FORT WAYNE, Ind. -- Two jailhouse informants testified Tuesday about comments Richmond Hill Explosion suspect Bob Leonard, Jr., allegedly made while at the Marion and Allen County jails.
Jeremy Bullock told jurors he's currently serving an 8-year sentence for burglary and attempted carjacking. He said while he and Leonard were both in the Marion County Jail they struck up a friendship. During that time, he said, Leonard allegedly told him about how the explosion took place, including details about the microwave prosecutors say the conspirators used to start the fire.
"We had a couple conversations about the microwave," Bullock said. "He said when he was a kid he put a bowl with a metal lid on it in the microwave and it sparked real bad. He said he looked for that same kind of bowl in the failed attempt in the week before."
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Leonard also allegedly told him he wasn't trying to start a "small fire" – like his brother's attorneys claimed.
"I remember he said there was a fire station less than a mile away," Bullock said. "He said he had to make sure the house was totally consumed so they couldn't tell what was inside so they could collect the insurance money."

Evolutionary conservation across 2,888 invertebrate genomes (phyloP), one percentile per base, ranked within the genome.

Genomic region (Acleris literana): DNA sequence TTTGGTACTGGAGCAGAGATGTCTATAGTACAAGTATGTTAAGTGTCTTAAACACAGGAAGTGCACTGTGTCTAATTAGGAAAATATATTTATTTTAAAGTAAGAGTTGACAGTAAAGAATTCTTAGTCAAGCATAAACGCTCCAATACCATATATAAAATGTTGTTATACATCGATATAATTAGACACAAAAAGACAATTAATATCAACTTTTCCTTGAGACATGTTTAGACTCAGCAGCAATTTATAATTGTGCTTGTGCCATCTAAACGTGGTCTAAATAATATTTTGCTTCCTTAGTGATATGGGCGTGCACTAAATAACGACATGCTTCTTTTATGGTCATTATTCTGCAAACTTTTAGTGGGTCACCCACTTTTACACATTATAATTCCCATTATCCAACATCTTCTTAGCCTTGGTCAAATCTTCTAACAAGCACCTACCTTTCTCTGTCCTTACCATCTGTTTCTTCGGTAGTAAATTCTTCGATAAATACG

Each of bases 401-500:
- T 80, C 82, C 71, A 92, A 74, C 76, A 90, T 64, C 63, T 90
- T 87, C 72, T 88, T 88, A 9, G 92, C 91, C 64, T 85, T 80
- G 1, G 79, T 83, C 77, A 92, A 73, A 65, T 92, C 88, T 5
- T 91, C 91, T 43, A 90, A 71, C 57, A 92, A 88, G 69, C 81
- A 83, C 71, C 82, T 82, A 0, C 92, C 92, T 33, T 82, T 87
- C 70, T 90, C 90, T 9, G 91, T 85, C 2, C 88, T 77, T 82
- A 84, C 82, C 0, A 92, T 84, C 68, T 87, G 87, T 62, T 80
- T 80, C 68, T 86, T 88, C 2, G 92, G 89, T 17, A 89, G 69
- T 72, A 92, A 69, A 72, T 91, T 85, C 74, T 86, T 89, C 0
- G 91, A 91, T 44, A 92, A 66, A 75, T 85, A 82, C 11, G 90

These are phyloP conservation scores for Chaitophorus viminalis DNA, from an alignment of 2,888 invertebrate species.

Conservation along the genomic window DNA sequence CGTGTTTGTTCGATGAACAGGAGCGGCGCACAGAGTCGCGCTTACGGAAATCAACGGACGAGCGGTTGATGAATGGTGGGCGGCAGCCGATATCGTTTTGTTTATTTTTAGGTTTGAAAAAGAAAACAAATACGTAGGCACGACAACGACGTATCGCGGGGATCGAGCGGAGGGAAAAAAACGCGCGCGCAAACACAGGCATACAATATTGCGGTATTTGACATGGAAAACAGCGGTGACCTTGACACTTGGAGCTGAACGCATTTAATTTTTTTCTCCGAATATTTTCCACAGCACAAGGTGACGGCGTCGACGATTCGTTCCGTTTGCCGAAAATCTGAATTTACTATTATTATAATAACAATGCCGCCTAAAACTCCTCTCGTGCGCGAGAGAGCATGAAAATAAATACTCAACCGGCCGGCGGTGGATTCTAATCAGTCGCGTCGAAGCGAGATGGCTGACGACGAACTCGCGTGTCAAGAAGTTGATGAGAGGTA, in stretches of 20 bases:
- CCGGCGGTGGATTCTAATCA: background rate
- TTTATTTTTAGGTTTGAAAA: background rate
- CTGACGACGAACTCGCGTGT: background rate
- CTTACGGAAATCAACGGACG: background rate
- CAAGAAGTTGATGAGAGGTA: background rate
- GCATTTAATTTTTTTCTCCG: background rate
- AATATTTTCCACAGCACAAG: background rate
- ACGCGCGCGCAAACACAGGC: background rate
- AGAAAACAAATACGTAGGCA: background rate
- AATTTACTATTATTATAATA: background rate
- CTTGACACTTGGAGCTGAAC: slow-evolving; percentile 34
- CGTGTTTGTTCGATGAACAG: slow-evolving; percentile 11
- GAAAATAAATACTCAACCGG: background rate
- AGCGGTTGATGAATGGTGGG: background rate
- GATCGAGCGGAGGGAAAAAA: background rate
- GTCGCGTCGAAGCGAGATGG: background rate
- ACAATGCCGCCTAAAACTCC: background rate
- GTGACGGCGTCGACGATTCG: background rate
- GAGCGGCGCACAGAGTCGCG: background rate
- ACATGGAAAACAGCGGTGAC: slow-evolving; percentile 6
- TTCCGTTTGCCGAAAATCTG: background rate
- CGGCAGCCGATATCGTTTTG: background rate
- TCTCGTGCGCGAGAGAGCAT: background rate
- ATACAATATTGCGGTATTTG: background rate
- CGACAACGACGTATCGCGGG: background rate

Leonard also apparently offered an explanation for the white van seen at Monserrate Shirley's home on the day of the explosion.
"He said, 'You wouldn't catch me over there that day. The house was full of gas,'" Bullock said. "He implied that he sent someone over there on a dummy mission. You know, to be a patsy."
Prosecutors also called 20-year-old Tristan Wiegman, who came forward in late January after the trial had already started with a statement he says he overheard Leonard say while they were both at the Allen County Jail.
Wiegman was arrested last year on charges of child molestation. His case remains pending.
According to his testimony, Wiegman overheard Bob Leonard talking to himself when he thought everyone else was asleep, saying, "Nobody was supposed to get hurt. It was supposed to be easy. Now I'm here. Now I'm in jail."
Leonard's defense attorneys questioned both informants harshly, suggesting they were only coming forward with information for a chance at getting out of jail earlier.
"This isn't the first time you've gotten up in front of a jury and testifies in a criminal matter, is it," attorney Ted Minch asked Bullock, saying he'd also offered information in previous cases.
Bullock said that was true. To a similar question, Wiegman said he was "just trying to do the right thing."